You’ll repeat yourself until you’re heard. Like an echo, repeating yourself over and over until all that is left is the purest form of yourself. An echo leaves behind the voices in the background, your inner critic, others judgements and only carries the loudest parts of you.
I've been working on this baby for 2 years now. I thought, either I quit the music industry or do something different. Well, it seems I've chosen different because I'm still here, this time round as ECHLO.
So with that, I’d like to introduce you to ECHLO and share with you her first album, ECHOLOCATION, which magically is available for streaming on Spotify or for purchase on iTunes, Apple Music and Amazon.
Who is ECHLO? Why did I choose to reinvent myself? If you’re interested, read on…
I want to preface this piece by saying I have never stopped loving the act of creating absolutely anything. I am utterly in love with the process by which you become a channel for something more than yourself, something that is not wholly understood, and by that you share your small personal musings with a larger public with the hope that they can expand them to relate to their own experience.
You cry out into the galaxy and those who respond are your tribe, hence why I called my album ECHOLOCATION. Music for me is a way to communicate with anyone who wants to listen to messages that when reduced to their purest form say: “We are all worthy of existence. We all have a purpose and that purpose, regardless of whether we will ever understand it, is best articulated when you are your most authentic self.”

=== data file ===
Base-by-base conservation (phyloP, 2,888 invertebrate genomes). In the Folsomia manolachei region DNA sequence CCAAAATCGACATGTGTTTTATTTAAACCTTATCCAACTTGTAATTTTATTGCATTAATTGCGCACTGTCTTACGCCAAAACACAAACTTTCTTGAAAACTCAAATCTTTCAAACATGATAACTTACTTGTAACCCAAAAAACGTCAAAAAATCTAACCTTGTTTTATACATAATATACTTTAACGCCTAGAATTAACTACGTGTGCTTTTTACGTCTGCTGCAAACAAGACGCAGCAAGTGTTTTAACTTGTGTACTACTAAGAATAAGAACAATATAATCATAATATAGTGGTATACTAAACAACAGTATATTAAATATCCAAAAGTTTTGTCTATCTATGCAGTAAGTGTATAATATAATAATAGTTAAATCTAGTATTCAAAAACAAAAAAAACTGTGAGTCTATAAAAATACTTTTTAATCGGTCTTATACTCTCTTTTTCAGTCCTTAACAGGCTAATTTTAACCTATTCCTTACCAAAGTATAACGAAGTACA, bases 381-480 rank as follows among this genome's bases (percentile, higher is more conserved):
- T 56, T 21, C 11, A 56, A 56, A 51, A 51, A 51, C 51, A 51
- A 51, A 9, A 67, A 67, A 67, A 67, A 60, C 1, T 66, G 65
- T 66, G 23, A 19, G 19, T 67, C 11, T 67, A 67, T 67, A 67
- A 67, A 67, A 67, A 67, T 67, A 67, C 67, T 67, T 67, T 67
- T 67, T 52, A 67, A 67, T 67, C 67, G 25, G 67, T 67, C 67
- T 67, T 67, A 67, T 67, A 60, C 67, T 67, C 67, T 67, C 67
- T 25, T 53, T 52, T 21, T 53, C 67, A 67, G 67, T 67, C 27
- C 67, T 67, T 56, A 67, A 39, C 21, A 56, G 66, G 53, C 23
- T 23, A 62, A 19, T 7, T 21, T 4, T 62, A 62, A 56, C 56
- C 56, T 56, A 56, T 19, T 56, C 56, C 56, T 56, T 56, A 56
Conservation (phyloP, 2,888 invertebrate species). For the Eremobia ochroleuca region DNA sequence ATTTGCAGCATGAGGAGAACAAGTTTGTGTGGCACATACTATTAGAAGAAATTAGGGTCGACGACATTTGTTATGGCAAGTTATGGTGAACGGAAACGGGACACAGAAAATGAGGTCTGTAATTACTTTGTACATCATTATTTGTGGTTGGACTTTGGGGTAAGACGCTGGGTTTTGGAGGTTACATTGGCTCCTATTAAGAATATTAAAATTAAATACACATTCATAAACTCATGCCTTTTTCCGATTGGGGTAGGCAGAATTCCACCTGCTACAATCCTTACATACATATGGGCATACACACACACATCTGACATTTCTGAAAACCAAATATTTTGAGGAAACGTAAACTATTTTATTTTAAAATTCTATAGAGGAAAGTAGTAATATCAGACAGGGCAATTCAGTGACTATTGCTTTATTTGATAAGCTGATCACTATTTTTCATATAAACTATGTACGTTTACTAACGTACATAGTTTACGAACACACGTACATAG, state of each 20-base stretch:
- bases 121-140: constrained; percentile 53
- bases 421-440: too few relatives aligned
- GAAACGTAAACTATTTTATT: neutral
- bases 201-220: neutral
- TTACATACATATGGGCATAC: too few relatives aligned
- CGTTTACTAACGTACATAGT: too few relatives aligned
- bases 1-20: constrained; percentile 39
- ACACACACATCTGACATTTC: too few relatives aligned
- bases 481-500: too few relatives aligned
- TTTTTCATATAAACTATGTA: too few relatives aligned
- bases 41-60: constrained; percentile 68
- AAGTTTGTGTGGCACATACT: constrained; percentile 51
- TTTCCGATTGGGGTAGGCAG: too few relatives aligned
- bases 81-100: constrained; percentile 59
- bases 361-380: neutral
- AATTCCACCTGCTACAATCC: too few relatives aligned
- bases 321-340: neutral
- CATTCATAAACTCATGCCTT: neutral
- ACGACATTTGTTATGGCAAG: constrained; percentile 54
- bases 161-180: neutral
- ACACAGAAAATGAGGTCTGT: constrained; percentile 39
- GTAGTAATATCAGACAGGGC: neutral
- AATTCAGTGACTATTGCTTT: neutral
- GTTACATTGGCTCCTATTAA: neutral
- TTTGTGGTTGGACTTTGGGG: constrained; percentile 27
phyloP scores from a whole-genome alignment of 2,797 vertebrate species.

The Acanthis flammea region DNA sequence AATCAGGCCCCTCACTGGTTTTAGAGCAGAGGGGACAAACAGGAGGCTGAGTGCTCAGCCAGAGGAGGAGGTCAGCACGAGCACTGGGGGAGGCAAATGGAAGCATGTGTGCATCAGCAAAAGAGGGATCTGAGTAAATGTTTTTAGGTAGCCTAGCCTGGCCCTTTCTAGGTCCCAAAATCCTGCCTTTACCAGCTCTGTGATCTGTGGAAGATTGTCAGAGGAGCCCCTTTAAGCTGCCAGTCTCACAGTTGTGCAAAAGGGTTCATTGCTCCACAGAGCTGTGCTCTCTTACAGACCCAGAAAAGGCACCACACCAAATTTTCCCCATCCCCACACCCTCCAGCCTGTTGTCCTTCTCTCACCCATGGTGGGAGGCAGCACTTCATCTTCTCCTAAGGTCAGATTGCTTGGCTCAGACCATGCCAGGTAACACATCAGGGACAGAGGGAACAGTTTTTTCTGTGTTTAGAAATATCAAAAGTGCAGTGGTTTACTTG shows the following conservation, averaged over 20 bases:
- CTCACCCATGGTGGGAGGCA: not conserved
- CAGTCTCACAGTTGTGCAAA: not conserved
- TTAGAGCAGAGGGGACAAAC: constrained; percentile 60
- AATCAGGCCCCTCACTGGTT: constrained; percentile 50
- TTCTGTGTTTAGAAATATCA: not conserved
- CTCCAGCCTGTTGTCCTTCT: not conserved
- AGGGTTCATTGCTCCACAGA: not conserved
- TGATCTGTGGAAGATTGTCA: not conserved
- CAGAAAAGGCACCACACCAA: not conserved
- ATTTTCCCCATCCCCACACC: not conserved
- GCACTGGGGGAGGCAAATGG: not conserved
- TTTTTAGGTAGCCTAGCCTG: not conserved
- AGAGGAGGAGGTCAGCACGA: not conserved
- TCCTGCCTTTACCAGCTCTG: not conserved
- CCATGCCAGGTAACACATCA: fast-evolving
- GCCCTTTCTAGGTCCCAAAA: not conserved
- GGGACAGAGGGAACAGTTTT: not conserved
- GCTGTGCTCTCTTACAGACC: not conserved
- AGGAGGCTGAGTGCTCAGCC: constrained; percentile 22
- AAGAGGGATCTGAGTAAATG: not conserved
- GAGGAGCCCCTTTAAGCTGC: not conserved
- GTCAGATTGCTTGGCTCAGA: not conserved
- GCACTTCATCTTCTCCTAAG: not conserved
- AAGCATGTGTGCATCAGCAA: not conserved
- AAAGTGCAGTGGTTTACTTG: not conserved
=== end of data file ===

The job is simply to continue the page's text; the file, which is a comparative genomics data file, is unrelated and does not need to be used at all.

Creation has always been a way for me to delve deep into the spaces we shy from, a safe place for me to let go of my grip on the material world, to tune into something more - my soul some would say. It is a spiritual process. At my core, music has little to do with making a living, or with notoriety than it does with discovery, experimentation, challenge, connection, introspection, collaboration, inspiration, and questioning and honouring the magic, awe and mystery of existence and all that that entails.
And at the end, we all just want to be understood and validated.
I love writing poetry that turns into lyrics, letting a melody come to my lips, disappearing in the creative process, translating the solo tune for a band, fumbling around with a new instrument or program, learning, making mistakes, singing to an audience and feeling the reciprocal energy flow between us, making people feel anything, travelling, collaborating, surprising myself, recording in studio and turning your ideas into reality, connecting with strangers in foreign places, learning about and being influenced by new cultures, trying new foods, hearing different languages, pushing yourself to the edge and proving yourself courageous and capable and, of course, finding my tribe who by simply listening helps to validate my existence as well.
However, this is the story of why I took a break and why I decided to change directions, and not why I love being a musician.
Backtrack to September 2016 when I let go of my manager and considered, very seriously, quitting my career in the music industry.